The Internal Revenue Service has become more adept at identifying retirement plans that may violate tax laws, according to a new government report.
The report, by the Treasury Inspector General for Tax Administration, found that the IRS has improved its process for selecting potentially noncompliant retirement plans for examination. This has resulted in an increase in the percentage of examinations where the IRS detects noncompliance with the Tax Code.
The IRS examines retirement plans to determine whether the plans are operating in accordance with the tax-exempt qualification provisions of the Internal Revenue Code and within the terms of the plan document. If a retirement plan is not in compliance, the IRS works with retirement plan officials to resolve examination issues and make the plan compliant. In this way, examinations help to ensure that retirement plan participants receive the benefits the plan promises.
At the request of the IRS, TIGTA reviewed whether the processes for selecting examination cases allowed for emerging issues to be considered and took into account the risk of noncompliance for the various types of retirement plans such as 401(k) and pension plans.
“In these tough economic times, it is even more important that the IRS ensure that retirement plans comply with all applicable statutes and regulations to provide plan participants with greater assurance that promised benefits will be available upon retirement,” said TIGTA Inspector General J. Russell George in a statement. TIGTA made no recommendations in this report.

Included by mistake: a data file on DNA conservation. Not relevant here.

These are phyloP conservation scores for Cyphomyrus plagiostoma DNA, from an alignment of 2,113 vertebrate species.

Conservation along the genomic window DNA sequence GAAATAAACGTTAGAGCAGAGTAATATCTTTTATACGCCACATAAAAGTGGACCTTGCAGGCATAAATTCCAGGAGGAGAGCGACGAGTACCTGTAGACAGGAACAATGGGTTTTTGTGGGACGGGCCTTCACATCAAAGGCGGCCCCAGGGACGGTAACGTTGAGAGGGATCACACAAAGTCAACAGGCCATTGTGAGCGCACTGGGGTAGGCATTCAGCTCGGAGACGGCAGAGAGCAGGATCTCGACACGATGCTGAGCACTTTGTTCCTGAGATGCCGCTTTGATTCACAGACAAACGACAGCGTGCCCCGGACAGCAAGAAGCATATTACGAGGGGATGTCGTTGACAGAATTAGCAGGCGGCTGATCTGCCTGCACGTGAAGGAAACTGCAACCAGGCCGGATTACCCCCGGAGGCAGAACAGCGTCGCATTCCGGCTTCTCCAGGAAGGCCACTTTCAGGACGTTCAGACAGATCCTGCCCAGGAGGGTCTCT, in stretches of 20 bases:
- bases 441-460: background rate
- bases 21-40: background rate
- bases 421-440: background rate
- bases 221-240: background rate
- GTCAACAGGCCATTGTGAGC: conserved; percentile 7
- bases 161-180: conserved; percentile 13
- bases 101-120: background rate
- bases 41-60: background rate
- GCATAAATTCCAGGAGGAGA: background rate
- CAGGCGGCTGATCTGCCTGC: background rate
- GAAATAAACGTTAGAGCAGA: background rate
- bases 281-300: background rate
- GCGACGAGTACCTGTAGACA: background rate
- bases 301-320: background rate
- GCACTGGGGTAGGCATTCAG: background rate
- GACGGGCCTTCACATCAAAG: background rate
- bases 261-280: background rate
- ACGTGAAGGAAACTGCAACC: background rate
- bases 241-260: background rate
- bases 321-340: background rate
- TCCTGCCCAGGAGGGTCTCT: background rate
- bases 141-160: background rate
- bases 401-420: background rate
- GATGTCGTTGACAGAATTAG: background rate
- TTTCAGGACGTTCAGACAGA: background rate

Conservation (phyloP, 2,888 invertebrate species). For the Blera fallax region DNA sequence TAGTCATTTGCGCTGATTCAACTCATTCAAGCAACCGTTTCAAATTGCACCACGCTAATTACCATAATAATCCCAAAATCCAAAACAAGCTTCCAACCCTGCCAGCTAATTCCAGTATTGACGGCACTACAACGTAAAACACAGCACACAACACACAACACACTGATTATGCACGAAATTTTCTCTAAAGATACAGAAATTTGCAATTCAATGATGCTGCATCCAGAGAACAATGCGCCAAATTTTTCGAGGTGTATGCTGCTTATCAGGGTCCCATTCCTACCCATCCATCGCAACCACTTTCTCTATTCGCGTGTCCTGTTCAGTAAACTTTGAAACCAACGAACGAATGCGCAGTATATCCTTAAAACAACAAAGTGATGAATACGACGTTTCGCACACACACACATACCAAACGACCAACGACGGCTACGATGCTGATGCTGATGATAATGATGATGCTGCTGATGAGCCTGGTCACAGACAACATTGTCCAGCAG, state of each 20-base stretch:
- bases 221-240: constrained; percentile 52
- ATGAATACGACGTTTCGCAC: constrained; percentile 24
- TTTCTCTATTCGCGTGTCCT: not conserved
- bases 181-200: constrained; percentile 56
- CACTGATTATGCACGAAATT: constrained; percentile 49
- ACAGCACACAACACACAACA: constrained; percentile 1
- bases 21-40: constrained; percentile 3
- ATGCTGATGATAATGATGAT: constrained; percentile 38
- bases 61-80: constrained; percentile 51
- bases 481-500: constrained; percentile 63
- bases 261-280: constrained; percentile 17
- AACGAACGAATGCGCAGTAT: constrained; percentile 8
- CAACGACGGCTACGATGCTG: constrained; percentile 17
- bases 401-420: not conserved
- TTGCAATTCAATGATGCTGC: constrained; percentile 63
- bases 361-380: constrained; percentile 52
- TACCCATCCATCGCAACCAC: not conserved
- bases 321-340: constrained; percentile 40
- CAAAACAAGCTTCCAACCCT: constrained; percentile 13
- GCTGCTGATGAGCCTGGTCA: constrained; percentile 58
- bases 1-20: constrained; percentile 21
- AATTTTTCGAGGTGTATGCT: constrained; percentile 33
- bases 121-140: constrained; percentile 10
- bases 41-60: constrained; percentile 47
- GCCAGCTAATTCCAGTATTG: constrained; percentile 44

The IRS’s Employee Plans function has accomplished this improvement by developing methods for selecting examination cases that allow for emerging issues to be considered, while taking into account the risk of noncompliance for the retirement plan universe. For example, the most productive examinations (those that identify retirement plans that are noncompliant) have been the result of special projects, abusive transactions, and referrals. Over the past five years, these three areas have consistently identified the highest degree of noncompliance. In addition, the Employee Plans function’s risk-based examinations are becoming more productive based on historical results of examinations from particular market segments.
Special projects are used to strategically select examinations based on the Employee Plans function’s research program, changes made to the Annual Return/Report of Employee Benefit Plan (Form 5500) return, historical examination data, and other emerging issues such as legislative changes. In addition, the Employee Plans function participates in an IRS-wide effort to address abusive tax shelter schemes and promotions. When selecting returns to be examined, special projects and abusive transactions are given the highest priority.
The Employee Plans function receives referrals throughout the year when there are questions or concerns that employers or retirement plan sponsors may not be complying with the Internal Revenue Code sections governing employee benefit plans. Referrals originate from a variety of sources both within and outside the IRS.
The Employee Plans function also conducts risk-based targeted examinations, having identified particular market segments where it found significant noncompliance.
Register or login for access to this item and much more
All Accounting Today content is archived after seven days.
Community members receive:
- All recent and archived articles
- Conference offers and updates
- A full menu of enewsletter options
- Web seminars, white papers, ebooks
Already have an account? Log In
Don't have an account? Register for Free Unlimited Access